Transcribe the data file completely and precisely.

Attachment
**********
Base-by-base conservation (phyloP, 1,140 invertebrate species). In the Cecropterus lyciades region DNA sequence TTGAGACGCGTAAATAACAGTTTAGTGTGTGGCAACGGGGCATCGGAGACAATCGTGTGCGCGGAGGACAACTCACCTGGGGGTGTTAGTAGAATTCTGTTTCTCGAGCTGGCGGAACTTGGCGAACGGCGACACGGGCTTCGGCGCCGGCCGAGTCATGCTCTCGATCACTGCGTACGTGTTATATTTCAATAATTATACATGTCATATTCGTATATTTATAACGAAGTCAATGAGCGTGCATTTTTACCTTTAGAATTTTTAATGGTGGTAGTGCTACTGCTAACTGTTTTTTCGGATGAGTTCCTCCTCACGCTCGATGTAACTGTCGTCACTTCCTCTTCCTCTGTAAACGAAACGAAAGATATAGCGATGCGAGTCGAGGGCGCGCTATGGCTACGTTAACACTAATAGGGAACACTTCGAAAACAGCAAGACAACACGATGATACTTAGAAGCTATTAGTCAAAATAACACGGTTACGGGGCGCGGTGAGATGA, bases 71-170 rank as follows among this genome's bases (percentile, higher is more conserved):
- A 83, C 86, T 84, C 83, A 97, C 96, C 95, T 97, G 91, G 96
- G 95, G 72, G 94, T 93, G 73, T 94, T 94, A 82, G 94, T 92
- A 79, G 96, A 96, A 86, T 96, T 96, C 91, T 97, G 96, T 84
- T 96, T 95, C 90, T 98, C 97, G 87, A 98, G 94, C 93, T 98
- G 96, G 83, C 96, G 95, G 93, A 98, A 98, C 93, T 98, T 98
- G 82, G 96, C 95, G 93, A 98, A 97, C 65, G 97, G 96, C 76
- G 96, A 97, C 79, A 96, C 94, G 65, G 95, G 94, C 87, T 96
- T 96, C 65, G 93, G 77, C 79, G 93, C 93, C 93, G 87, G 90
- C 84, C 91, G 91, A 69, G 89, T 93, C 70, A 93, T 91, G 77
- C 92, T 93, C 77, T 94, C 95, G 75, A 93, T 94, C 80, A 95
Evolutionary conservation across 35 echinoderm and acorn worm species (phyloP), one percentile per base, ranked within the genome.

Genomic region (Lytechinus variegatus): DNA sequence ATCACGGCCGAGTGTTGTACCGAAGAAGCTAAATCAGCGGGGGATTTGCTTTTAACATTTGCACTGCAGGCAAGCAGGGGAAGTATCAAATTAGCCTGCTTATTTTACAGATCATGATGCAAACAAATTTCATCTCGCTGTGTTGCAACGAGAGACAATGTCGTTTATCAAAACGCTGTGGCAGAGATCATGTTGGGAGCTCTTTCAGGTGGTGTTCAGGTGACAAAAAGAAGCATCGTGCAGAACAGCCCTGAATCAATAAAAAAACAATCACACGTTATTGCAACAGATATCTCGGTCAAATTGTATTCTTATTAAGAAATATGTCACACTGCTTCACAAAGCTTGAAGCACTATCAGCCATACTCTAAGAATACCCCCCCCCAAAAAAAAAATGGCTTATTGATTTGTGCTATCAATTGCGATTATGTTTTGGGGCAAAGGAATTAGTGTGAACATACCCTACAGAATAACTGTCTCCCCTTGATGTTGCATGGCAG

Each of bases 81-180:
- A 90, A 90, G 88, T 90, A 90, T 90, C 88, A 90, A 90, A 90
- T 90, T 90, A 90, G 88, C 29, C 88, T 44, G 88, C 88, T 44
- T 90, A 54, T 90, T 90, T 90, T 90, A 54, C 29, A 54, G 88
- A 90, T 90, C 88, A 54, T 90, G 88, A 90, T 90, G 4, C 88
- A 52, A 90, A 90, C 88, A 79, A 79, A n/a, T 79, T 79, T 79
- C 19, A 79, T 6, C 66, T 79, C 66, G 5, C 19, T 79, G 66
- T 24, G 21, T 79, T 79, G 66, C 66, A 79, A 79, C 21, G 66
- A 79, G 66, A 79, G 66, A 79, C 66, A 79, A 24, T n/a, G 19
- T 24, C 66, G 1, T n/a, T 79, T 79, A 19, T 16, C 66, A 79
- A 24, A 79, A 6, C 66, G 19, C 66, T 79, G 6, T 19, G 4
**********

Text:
Base-by-base conservation (phyloP, 1,140 invertebrate species). In the Cecropterus lyciades region DNA sequence TTGAGACGCGTAAATAACAGTTTAGTGTGTGGCAACGGGGCATCGGAGACAATCGTGTGCGCGGAGGACAACTCACCTGGGGGTGTTAGTAGAATTCTGTTTCTCGAGCTGGCGGAACTTGGCGAACGGCGACACGGGCTTCGGCGCCGGCCGAGTCATGCTCTCGATCACTGCGTACGTGTTATATTTCAATAATTATACATGTCATATTCGTATATTTATAACGAAGTCAATGAGCGTGCATTTTTACCTTTAGAATTTTTAATGGTGGTAGTGCTACTGCTAACTGTTTTTTCGGATGAGTTCCTCCTCACGCTCGATGTAACTGTCGTCACTTCCTCTTCCTCTGTAAACGAAACGAAAGATATAGCGATGCGAGTCGAGGGCGCGCTATGGCTACGTTAACACTAATAGGGAACACTTCGAAAACAGCAAGACAACACGATGATACTTAGAAGCTATTAGTCAAAATAACACGGTTACGGGGCGCGGTGAGATGA, bases 71-170 rank as follows among this genome's bases (percentile, higher is more conserved):
- A 83, C 86, T 84, C 83, A 97, C 96, C 95, T 97, G 91, G 96
- G 95, G 72, G 94, T 93, G 73, T 94, T 94, A 82, G 94, T 92
- A 79, G 96, A 96, A 86, T 96, T 96, C 91, T 97, G 96, T 84
- T 96, T 95, C 90, T 98, C 97, G 87, A 98, G 94, C 93, T 98
- G 96, G 83, C 96, G 95, G 93, A 98, A 98, C 93, T 98, T 98
- G 82, G 96, C 95, G 93, A 98, A 97, C 65, G 97, G 96, C 76
- G 96, A 97, C 79, A 96, C 94, G 65, G 95, G 94, C 87, T 96
- T 96, C 65, G 93, G 77, C 79, G 93, C 93, C 93, G 87, G 90
- C 84, C 91, G 91, A 69, G 89, T 93, C 70, A 93, T 91, G 77
- C 92, T 93, C 77, T 94, C 95, G 75, A 93, T 94, C 80, A 95
Evolutionary conservation across 35 echinoderm and acorn worm species (phyloP), one percentile per base, ranked within the genome.

Genomic region (Lytechinus variegatus): DNA sequence ATCACGGCCGAGTGTTGTACCGAAGAAGCTAAATCAGCGGGGGATTTGCTTTTAACATTTGCACTGCAGGCAAGCAGGGGAAGTATCAAATTAGCCTGCTTATTTTACAGATCATGATGCAAACAAATTTCATCTCGCTGTGTTGCAACGAGAGACAATGTCGTTTATCAAAACGCTGTGGCAGAGATCATGTTGGGAGCTCTTTCAGGTGGTGTTCAGGTGACAAAAAGAAGCATCGTGCAGAACAGCCCTGAATCAATAAAAAAACAATCACACGTTATTGCAACAGATATCTCGGTCAAATTGTATTCTTATTAAGAAATATGTCACACTGCTTCACAAAGCTTGAAGCACTATCAGCCATACTCTAAGAATACCCCCCCCCAAAAAAAAAATGGCTTATTGATTTGTGCTATCAATTGCGATTATGTTTTGGGGCAAAGGAATTAGTGTGAACATACCCTACAGAATAACTGTCTCCCCTTGATGTTGCATGGCAG

Each of bases 81-180:
- A 90, A 90, G 88, T 90, A 90, T 90, C 88, A 90, A 90, A 90
- T 90, T 90, A 90, G 88, C 29, C 88, T 44, G 88, C 88, T 44
- T 90, A 54, T 90, T 90, T 90, T 90, A 54, C 29, A 54, G 88
- A 90, T 90, C 88, A 54, T 90, G 88, A 90, T 90, G 4, C 88
- A 52, A 90, A 90, C 88, A 79, A 79, A n/a, T 79, T 79, T 79
- C 19, A 79, T 6, C 66, T 79, C 66, G 5, C 19, T 79, G 66
- T 24, G 21, T 79, T 79, G 66, C 66, A 79, A 79, C 21, G 66
- A 79, G 66, A 79, G 66, A 79, C 66, A 79, A 24, T n/a, G 19
- T 24, C 66, G 1, T n/a, T 79, T 79, A 19, T 16, C 66, A 79
- A 24, A 79, A 6, C 66, G 19, C 66, T 79, G 6, T 19, G 4